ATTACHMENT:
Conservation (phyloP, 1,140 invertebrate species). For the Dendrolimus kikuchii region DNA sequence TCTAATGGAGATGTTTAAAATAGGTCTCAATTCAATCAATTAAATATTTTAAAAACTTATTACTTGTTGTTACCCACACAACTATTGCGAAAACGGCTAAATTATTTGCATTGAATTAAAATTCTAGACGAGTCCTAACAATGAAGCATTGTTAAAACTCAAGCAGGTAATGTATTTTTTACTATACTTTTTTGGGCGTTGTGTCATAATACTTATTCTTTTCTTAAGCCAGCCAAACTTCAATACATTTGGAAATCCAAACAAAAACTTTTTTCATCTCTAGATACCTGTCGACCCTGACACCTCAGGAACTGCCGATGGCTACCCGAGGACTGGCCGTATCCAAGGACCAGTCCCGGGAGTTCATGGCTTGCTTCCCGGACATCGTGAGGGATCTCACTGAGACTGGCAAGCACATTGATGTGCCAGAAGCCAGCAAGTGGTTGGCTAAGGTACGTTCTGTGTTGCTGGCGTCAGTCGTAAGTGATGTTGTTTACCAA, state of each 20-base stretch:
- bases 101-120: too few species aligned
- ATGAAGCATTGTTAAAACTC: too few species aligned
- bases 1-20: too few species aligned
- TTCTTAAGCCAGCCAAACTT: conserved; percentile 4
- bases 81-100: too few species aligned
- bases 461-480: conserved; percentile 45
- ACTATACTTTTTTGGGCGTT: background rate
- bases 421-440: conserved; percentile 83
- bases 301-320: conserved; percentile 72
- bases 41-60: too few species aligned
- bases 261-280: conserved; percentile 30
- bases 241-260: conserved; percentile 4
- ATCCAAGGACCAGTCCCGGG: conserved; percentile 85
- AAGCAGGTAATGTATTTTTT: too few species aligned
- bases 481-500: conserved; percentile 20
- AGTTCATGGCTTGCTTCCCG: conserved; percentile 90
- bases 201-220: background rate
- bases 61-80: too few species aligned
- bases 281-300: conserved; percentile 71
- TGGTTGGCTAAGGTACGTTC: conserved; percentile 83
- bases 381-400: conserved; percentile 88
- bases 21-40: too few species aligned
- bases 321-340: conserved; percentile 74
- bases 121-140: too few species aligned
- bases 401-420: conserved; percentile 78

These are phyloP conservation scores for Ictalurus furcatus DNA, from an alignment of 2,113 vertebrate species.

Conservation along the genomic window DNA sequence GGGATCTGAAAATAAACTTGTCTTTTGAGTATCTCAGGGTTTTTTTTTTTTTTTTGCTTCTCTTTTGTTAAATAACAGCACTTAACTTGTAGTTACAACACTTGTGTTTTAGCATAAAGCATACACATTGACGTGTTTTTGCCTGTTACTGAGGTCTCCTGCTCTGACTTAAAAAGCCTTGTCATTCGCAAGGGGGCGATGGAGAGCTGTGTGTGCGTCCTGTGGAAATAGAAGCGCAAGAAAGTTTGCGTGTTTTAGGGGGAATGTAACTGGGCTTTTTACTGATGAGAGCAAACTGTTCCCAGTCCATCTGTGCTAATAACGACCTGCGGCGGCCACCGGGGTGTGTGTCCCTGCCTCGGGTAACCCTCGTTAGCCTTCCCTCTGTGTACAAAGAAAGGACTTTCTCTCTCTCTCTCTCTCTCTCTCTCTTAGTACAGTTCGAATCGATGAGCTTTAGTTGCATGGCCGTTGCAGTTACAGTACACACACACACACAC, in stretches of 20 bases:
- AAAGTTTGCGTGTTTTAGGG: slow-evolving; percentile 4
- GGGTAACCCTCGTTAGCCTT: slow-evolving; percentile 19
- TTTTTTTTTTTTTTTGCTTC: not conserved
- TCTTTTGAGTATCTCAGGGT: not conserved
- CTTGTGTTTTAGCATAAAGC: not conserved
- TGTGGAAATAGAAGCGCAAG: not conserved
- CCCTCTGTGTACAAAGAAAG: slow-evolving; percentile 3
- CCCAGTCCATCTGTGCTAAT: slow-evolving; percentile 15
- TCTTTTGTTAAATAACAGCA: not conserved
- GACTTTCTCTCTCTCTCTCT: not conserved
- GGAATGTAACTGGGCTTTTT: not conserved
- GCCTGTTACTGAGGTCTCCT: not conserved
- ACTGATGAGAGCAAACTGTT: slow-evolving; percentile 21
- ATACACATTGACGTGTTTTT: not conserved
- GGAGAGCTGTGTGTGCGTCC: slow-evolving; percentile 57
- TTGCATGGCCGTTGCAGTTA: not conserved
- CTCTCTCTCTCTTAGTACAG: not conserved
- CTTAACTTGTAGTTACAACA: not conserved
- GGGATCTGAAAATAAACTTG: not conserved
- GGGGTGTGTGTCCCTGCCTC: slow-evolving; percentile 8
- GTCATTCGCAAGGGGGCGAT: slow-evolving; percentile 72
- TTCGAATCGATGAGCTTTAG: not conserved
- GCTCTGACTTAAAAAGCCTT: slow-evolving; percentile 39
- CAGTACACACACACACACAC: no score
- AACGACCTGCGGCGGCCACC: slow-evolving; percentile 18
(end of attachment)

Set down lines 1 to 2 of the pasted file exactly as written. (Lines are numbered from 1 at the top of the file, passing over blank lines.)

Conservation (phyloP, 1,140 invertebrate species). For the Dendrolimus kikuchii region DNA sequence TCTAATGGAGATGTTTAAAATAGGTCTCAATTCAATCAATTAAATATTTTAAAAACTTATTACTTGTTGTTACCCACACAACTATTGCGAAAACGGCTAAATTATTTGCATTGAATTAAAATTCTAGACGAGTCCTAACAATGAAGCATTGTTAAAACTCAAGCAGGTAATGTATTTTTTACTATACTTTTTTGGGCGTTGTGTCATAATACTTATTCTTTTCTTAAGCCAGCCAAACTTCAATACATTTGGAAATCCAAACAAAAACTTTTTTCATCTCTAGATACCTGTCGACCCTGACACCTCAGGAACTGCCGATGGCTACCCGAGGACTGGCCGTATCCAAGGACCAGTCCCGGGAGTTCATGGCTTGCTTCCCGGACATCGTGAGGGATCTCACTGAGACTGGCAAGCACATTGATGTGCCAGAAGCCAGCAAGTGGTTGGCTAAGGTACGTTCTGTGTTGCTGGCGTCAGTCGTAAGTGATGTTGTTTACCAA, state of each 20-base stretch:
- bases 101-120: too few species aligned